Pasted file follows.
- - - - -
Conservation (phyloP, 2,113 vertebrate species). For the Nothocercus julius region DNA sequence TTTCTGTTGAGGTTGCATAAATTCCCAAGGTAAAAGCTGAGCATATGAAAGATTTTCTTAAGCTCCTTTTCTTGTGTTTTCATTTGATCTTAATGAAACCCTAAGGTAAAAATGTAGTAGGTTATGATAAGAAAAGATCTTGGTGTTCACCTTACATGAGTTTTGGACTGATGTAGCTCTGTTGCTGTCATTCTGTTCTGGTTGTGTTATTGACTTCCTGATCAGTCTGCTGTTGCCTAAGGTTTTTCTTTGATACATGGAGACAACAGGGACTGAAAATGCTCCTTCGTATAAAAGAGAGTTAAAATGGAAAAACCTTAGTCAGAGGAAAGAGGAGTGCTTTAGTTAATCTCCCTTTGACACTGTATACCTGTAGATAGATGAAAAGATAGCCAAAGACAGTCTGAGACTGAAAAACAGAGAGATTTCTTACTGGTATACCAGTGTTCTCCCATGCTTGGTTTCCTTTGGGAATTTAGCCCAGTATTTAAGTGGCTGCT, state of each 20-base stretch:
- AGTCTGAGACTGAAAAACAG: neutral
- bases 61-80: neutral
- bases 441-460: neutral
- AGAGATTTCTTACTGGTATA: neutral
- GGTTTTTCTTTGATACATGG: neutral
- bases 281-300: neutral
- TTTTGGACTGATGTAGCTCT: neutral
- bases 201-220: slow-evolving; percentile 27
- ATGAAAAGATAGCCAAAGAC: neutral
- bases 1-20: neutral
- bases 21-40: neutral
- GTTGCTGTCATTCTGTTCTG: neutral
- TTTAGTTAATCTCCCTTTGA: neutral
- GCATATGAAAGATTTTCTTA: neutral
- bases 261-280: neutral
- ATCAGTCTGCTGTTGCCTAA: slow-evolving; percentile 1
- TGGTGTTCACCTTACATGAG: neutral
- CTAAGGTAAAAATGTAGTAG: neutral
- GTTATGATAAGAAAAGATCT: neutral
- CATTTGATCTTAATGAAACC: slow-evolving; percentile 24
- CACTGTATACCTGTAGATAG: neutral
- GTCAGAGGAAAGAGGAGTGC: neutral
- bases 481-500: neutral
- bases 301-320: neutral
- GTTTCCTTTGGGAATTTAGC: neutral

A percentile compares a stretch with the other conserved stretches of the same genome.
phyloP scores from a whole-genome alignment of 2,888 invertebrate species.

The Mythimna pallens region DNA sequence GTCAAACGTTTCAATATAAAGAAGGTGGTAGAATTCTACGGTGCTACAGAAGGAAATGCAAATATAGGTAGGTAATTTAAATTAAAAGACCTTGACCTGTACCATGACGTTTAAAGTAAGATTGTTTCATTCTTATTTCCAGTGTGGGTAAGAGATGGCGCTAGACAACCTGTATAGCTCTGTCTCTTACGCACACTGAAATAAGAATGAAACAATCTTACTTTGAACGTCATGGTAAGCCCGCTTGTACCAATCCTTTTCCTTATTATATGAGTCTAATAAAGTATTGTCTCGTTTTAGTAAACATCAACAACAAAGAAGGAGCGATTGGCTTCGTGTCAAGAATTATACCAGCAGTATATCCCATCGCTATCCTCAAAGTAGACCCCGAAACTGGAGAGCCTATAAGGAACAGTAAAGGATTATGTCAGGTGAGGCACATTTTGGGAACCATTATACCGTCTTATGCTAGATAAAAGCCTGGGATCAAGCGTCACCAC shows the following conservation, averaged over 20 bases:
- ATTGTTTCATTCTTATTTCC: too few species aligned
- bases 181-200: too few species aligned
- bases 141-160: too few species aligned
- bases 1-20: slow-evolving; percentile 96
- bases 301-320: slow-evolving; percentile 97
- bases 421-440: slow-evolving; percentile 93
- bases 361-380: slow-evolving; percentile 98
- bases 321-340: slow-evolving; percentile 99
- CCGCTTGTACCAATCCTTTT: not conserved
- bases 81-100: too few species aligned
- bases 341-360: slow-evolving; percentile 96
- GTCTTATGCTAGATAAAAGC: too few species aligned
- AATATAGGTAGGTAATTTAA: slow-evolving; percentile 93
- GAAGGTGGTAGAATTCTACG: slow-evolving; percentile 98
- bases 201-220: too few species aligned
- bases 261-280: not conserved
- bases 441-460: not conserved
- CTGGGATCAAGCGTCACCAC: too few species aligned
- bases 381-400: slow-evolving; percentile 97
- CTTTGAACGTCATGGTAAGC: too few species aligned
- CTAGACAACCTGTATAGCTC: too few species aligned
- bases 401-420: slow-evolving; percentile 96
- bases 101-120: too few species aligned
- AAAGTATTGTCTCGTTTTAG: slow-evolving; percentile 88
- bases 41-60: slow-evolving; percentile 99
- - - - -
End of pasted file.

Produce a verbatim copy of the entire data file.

Conservation (phyloP, 2,113 vertebrate species). For the Nothocercus julius region DNA sequence TTTCTGTTGAGGTTGCATAAATTCCCAAGGTAAAAGCTGAGCATATGAAAGATTTTCTTAAGCTCCTTTTCTTGTGTTTTCATTTGATCTTAATGAAACCCTAAGGTAAAAATGTAGTAGGTTATGATAAGAAAAGATCTTGGTGTTCACCTTACATGAGTTTTGGACTGATGTAGCTCTGTTGCTGTCATTCTGTTCTGGTTGTGTTATTGACTTCCTGATCAGTCTGCTGTTGCCTAAGGTTTTTCTTTGATACATGGAGACAACAGGGACTGAAAATGCTCCTTCGTATAAAAGAGAGTTAAAATGGAAAAACCTTAGTCAGAGGAAAGAGGAGTGCTTTAGTTAATCTCCCTTTGACACTGTATACCTGTAGATAGATGAAAAGATAGCCAAAGACAGTCTGAGACTGAAAAACAGAGAGATTTCTTACTGGTATACCAGTGTTCTCCCATGCTTGGTTTCCTTTGGGAATTTAGCCCAGTATTTAAGTGGCTGCT, state of each 20-base stretch:
- AGTCTGAGACTGAAAAACAG: neutral
- bases 61-80: neutral
- bases 441-460: neutral
- AGAGATTTCTTACTGGTATA: neutral
- GGTTTTTCTTTGATACATGG: neutral
- bases 281-300: neutral
- TTTTGGACTGATGTAGCTCT: neutral
- bases 201-220: slow-evolving; percentile 27
- ATGAAAAGATAGCCAAAGAC: neutral
- bases 1-20: neutral
- bases 21-40: neutral
- GTTGCTGTCATTCTGTTCTG: neutral
- TTTAGTTAATCTCCCTTTGA: neutral
- GCATATGAAAGATTTTCTTA: neutral
- bases 261-280: neutral
- ATCAGTCTGCTGTTGCCTAA: slow-evolving; percentile 1
- TGGTGTTCACCTTACATGAG: neutral
- CTAAGGTAAAAATGTAGTAG: neutral
- GTTATGATAAGAAAAGATCT: neutral
- CATTTGATCTTAATGAAACC: slow-evolving; percentile 24
- CACTGTATACCTGTAGATAG: neutral
- GTCAGAGGAAAGAGGAGTGC: neutral
- bases 481-500: neutral
- bases 301-320: neutral
- GTTTCCTTTGGGAATTTAGC: neutral

A percentile compares a stretch with the other conserved stretches of the same genome.
phyloP scores from a whole-genome alignment of 2,888 invertebrate species.

The Mythimna pallens region DNA sequence GTCAAACGTTTCAATATAAAGAAGGTGGTAGAATTCTACGGTGCTACAGAAGGAAATGCAAATATAGGTAGGTAATTTAAATTAAAAGACCTTGACCTGTACCATGACGTTTAAAGTAAGATTGTTTCATTCTTATTTCCAGTGTGGGTAAGAGATGGCGCTAGACAACCTGTATAGCTCTGTCTCTTACGCACACTGAAATAAGAATGAAACAATCTTACTTTGAACGTCATGGTAAGCCCGCTTGTACCAATCCTTTTCCTTATTATATGAGTCTAATAAAGTATTGTCTCGTTTTAGTAAACATCAACAACAAAGAAGGAGCGATTGGCTTCGTGTCAAGAATTATACCAGCAGTATATCCCATCGCTATCCTCAAAGTAGACCCCGAAACTGGAGAGCCTATAAGGAACAGTAAAGGATTATGTCAGGTGAGGCACATTTTGGGAACCATTATACCGTCTTATGCTAGATAAAAGCCTGGGATCAAGCGTCACCAC shows the following conservation, averaged over 20 bases:
- ATTGTTTCATTCTTATTTCC: too few species aligned
- bases 181-200: too few species aligned
- bases 141-160: too few species aligned
- bases 1-20: slow-evolving; percentile 96
- bases 301-320: slow-evolving; percentile 97
- bases 421-440: slow-evolving; percentile 93
- bases 361-380: slow-evolving; percentile 98
- bases 321-340: slow-evolving; percentile 99
- CCGCTTGTACCAATCCTTTT: not conserved
- bases 81-100: too few species aligned
- bases 341-360: slow-evolving; percentile 96
- GTCTTATGCTAGATAAAAGC: too few species aligned
- AATATAGGTAGGTAATTTAA: slow-evolving; percentile 93
- GAAGGTGGTAGAATTCTACG: slow-evolving; percentile 98
- bases 201-220: too few species aligned
- bases 261-280: not conserved
- bases 441-460: not conserved
- CTGGGATCAAGCGTCACCAC: too few species aligned
- bases 381-400: slow-evolving; percentile 97
- CTTTGAACGTCATGGTAAGC: too few species aligned
- CTAGACAACCTGTATAGCTC: too few species aligned
- bases 401-420: slow-evolving; percentile 96
- bases 101-120: too few species aligned
- AAAGTATTGTCTCGTTTTAG: slow-evolving; percentile 88
- bases 41-60: slow-evolving; percentile 99